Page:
Cameron Manuel is no stranger to the straight line game. The 2010 Super Rod World Champion, 2011 Sportsman Driver of the Year and a multi-time divisional champion, Manuel has been a force in the sport for quite some time. This year Manuel is once again qualified for the Tournament of Champions and will be chasing his second championship after winning the Division 1 Top Dragster title, earning him a first-round bye in the tournament.
Joining Manuel here this weekend is his younger brother Corey who qualified for the Tournament of Champions in Quick Rod after a big win at Richmond Dragway in May and his wife Amanda who will try her hand at qualifying for the tournament during the Sportsman Spectacular.
Both Cameron and Amanda grew up in racing families. They went to races as kids, were groomed into drivers as teenagers and eventually found one another and bonding over their love of the sport as adults. Eventually the two young racers were married earlier this year and in the process formed a bit of a super family in the sport.
Currently Cameron drives in Top Dragster behind the wheel of a car owned by his in-laws. When not racing the pair also help manage Farmington Dragway in which Amanda’s parents, Everett and Holly own.
Cameron Manuel on his way to the 2012 D1 Top Dragster crown
Through track ownership and a fulltime racing operation, the pair spend quite a bit of time on the road chasing big wins and championships, but that dynamic has led to a family that is much closer than most. And when a sport shapes so much of your life as drag racing has with the Manuels and the Justices, it is hard to argue that fact.
“I think it makes our family stronger because we all go everywhere together and we all work together,” Amanda said. “We win together, we lose together, but the key thing is it is all done together.”
And that togetherness will never be more evident as it will be this weekend as the entire family chases a championship in Memphis.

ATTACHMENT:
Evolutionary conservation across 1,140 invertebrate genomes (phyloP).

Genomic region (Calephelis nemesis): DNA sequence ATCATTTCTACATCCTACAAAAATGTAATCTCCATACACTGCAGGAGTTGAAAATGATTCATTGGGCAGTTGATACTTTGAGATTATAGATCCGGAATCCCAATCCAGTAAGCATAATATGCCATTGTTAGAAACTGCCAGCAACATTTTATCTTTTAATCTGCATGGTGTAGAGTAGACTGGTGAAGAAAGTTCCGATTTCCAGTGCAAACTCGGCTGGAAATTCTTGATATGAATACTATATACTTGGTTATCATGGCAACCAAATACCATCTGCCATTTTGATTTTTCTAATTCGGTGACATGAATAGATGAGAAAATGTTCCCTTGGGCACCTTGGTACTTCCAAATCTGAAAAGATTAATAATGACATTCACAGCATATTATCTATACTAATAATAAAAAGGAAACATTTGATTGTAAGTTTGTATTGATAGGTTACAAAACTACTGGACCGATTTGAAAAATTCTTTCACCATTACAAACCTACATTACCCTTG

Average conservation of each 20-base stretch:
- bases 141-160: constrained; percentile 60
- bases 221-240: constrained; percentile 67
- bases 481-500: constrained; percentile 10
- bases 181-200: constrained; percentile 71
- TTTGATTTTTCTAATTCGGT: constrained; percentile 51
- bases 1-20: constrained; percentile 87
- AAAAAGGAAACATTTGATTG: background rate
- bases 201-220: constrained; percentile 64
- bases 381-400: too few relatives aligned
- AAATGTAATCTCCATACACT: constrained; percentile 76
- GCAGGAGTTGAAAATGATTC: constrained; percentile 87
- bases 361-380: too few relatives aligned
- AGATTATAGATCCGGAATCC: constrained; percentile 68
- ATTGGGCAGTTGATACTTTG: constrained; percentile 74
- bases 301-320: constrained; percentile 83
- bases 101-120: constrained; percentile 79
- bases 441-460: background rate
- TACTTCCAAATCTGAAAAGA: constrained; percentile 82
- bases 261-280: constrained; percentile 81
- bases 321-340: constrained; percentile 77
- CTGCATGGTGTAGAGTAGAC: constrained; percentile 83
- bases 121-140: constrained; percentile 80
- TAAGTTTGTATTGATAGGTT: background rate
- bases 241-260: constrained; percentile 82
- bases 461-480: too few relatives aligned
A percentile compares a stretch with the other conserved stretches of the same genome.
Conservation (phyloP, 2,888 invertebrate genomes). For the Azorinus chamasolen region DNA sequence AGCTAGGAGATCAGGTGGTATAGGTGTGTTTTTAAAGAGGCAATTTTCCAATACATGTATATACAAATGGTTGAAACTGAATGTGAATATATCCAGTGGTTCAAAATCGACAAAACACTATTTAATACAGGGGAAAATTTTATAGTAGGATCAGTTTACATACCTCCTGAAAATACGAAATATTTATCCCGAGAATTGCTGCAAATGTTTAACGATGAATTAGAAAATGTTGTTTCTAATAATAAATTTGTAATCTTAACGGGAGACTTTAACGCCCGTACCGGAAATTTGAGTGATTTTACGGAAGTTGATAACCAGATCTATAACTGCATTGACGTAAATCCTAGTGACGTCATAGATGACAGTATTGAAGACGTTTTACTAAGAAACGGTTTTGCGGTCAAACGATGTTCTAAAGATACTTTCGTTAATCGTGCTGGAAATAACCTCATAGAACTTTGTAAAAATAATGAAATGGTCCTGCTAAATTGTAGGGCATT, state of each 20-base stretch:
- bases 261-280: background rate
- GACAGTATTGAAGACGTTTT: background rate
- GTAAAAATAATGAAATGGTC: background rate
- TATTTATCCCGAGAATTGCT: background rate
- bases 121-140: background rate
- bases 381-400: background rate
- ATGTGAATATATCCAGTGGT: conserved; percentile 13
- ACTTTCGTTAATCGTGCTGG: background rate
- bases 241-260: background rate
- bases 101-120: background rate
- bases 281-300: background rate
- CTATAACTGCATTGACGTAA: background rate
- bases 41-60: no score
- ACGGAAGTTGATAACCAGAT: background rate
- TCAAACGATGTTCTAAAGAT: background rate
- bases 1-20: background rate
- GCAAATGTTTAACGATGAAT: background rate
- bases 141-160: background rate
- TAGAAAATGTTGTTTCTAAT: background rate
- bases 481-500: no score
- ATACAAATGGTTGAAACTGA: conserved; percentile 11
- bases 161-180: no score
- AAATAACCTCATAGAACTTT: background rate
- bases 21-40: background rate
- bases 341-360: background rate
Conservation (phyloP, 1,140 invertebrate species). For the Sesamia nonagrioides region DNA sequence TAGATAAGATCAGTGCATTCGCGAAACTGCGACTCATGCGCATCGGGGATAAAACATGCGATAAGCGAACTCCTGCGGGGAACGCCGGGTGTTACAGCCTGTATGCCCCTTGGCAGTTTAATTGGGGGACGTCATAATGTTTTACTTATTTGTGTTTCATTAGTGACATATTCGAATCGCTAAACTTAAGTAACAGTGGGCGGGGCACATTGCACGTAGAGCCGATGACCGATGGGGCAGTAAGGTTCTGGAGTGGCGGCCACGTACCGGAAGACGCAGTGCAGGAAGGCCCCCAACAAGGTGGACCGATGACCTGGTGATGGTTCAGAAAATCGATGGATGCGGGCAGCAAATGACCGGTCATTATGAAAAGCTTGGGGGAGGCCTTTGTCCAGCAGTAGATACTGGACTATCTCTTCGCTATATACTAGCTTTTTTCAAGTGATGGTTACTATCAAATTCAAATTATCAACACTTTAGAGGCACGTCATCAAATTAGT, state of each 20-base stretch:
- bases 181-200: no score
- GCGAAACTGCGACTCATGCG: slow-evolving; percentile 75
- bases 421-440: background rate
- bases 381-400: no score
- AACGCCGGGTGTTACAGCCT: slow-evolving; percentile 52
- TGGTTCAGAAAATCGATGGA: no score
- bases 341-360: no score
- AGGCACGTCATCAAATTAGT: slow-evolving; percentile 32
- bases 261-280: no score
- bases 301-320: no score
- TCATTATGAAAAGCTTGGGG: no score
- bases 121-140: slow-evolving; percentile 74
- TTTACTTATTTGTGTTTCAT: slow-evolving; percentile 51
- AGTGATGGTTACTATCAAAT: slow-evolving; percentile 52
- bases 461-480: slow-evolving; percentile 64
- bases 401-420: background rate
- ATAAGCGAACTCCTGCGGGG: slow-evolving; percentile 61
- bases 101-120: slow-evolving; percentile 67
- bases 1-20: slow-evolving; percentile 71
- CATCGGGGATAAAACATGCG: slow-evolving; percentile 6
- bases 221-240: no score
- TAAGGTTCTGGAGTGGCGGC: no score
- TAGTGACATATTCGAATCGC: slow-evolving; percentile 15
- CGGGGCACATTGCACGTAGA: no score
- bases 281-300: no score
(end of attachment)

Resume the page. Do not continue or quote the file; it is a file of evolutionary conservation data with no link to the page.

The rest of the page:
“It brings us together and makes us stronger. I mean, this is all we do is race and be around racing and the fact that we all love it makes our bond that much stronger,” Cameron said. “I mean, most families never get to spend any time together and with us we are always together, sharing in these experiences as a family. It is neat and it is something I feel lucky to have.”
Of course, one thing that keeps that family bond so strong is that few of the members of the family race in the same class. That helps keep down the tension as each person can concentrate on their own car in their own class.
“I think if we raced one another it would be fine. I think no matter who would win we would be happy because one of us gets to keep going,” Amanda said. “But that isn’t to say it wouldn’t be tense.”
Tense, or at the very least a little uncomfortable.
“I am glad I don’t have to race her. I don’t think that would be very good,” Cameron said with a laugh.
It is certainly a unique way to spend time together, but you can’t argue that it is a good way to keep a family together. After all, as the old saying goes, the family that races together…
8,000 MILES, ONE RACE, ONE GREAT OPPORTUNITY
No one traveled farther to be in Memphis this weekend than Monte Soper.
From the doorstep of his home to Memphis International Raceway it is over 4,000 miles – and that is just one way. That is quite a haul for any race team, let alone a tiny operation based in the massive state of Alaska. But despite the challenges associated with hauling a racecar across 4 provinces and nearly a dozen states, Soper is safe and sound in his pit space in Tennessee and looking forward to an opportunity to add his name to the record books as a world champion in the Top ET class in the Summit SuperSeries.
“It was a long drive, as much of an understatement as that is,” Soper said with a laugh. “I actually cheated a bit by sending my car and truck ahead to Seattle and then drove down here, but I will be driving back home the entire way. It is worth it, we are super excited to be here. Why else would we take two weeks out of our lives just for one race?”
Soper qualified for the Summit SuperSeries presented by AMSOIL and Moser Engineering via the Wild Card drawing, a special drawing for drivers too far from a Team Finals to give all Summit SuperSeries participants an opportunity to qualify for the world championship.
From a pool of several dozen drivers Soper’s name was pulled in early September and couldn’t quite believe what he was hearing.